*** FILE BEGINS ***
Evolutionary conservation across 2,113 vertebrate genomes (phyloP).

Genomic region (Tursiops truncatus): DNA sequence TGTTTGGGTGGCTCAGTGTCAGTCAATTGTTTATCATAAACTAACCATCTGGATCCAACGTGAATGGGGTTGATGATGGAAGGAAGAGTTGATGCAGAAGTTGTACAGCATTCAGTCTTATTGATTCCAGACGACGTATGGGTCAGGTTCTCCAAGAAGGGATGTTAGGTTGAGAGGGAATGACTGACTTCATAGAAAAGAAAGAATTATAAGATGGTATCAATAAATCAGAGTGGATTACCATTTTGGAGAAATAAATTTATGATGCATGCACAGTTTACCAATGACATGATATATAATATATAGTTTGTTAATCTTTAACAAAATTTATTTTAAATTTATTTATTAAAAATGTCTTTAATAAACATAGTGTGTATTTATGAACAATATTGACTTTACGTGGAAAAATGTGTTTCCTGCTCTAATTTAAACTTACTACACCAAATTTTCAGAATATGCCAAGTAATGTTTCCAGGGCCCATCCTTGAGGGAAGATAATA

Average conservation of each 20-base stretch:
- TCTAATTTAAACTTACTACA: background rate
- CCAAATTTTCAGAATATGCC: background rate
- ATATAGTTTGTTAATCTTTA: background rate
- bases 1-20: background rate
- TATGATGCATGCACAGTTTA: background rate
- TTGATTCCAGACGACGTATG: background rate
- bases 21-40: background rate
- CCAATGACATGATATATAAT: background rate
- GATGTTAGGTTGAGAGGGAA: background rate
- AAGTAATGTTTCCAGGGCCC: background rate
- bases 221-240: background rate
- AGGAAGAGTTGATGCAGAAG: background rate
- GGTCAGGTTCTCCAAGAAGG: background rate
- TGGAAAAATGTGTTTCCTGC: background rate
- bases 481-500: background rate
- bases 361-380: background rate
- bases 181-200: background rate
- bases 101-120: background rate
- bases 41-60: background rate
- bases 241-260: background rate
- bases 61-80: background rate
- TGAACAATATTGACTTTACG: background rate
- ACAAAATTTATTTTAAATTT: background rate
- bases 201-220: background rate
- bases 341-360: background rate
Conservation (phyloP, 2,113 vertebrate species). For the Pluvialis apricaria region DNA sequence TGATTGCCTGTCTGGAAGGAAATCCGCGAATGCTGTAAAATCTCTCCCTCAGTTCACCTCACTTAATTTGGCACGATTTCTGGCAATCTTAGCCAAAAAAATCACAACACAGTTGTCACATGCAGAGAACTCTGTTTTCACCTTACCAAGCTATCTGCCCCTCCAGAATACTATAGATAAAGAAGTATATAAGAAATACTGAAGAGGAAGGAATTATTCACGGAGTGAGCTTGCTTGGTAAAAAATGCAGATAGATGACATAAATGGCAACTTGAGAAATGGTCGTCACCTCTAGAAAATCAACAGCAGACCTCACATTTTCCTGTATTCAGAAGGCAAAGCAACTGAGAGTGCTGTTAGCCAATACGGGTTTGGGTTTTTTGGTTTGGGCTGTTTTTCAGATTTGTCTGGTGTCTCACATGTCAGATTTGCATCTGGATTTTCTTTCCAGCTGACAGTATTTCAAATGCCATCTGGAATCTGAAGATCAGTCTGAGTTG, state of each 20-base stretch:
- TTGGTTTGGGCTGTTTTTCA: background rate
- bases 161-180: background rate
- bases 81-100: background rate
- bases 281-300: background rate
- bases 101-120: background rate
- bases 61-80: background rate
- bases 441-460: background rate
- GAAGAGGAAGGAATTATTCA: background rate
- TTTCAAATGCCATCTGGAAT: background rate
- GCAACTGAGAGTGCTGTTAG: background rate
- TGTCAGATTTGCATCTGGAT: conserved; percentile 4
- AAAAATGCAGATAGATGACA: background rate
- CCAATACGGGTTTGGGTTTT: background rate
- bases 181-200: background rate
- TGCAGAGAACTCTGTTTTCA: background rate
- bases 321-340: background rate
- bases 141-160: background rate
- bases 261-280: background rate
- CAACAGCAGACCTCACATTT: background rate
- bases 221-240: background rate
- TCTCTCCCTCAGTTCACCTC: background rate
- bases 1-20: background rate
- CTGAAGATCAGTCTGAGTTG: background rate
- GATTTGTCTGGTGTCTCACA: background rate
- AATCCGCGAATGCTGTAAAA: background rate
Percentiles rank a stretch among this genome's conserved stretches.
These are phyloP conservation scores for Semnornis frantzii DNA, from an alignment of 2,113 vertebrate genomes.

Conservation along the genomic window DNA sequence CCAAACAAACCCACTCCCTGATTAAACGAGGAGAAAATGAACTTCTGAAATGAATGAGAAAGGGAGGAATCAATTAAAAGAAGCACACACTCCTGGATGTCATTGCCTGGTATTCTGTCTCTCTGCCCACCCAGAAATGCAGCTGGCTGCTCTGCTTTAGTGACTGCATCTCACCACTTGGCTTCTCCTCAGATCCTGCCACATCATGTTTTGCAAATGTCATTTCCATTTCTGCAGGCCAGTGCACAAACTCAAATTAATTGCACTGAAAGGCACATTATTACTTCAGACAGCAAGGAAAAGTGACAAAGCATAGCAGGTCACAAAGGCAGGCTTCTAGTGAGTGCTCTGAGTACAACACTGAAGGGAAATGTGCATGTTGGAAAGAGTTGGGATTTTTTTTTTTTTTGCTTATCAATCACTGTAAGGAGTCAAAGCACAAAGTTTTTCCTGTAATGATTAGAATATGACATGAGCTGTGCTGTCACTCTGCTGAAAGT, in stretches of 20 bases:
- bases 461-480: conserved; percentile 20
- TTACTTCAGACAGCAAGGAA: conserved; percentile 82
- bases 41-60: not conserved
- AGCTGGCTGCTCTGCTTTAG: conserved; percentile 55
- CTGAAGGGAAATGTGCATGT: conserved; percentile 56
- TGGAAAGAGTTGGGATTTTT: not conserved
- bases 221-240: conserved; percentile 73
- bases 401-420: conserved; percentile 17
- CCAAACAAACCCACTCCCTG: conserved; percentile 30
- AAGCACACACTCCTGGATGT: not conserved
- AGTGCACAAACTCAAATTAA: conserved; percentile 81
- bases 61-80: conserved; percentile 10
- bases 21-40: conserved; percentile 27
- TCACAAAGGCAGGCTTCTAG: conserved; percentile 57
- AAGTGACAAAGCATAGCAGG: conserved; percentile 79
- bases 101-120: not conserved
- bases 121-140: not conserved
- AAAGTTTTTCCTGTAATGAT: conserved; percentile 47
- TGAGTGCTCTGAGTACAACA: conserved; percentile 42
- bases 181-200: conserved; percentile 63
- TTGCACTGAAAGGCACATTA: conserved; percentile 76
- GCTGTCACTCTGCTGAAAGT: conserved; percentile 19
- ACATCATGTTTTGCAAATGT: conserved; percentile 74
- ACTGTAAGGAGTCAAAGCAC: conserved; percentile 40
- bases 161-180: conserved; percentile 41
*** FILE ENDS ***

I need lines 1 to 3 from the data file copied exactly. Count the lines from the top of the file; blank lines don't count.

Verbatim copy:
Evolutionary conservation across 2,113 vertebrate genomes (phyloP).

Genomic region (Tursiops truncatus): DNA sequence TGTTTGGGTGGCTCAGTGTCAGTCAATTGTTTATCATAAACTAACCATCTGGATCCAACGTGAATGGGGTTGATGATGGAAGGAAGAGTTGATGCAGAAGTTGTACAGCATTCAGTCTTATTGATTCCAGACGACGTATGGGTCAGGTTCTCCAAGAAGGGATGTTAGGTTGAGAGGGAATGACTGACTTCATAGAAAAGAAAGAATTATAAGATGGTATCAATAAATCAGAGTGGATTACCATTTTGGAGAAATAAATTTATGATGCATGCACAGTTTACCAATGACATGATATATAATATATAGTTTGTTAATCTTTAACAAAATTTATTTTAAATTTATTTATTAAAAATGTCTTTAATAAACATAGTGTGTATTTATGAACAATATTGACTTTACGTGGAAAAATGTGTTTCCTGCTCTAATTTAAACTTACTACACCAAATTTTCAGAATATGCCAAGTAATGTTTCCAGGGCCCATCCTTGAGGGAAGATAATA

Average conservation of each 20-base stretch: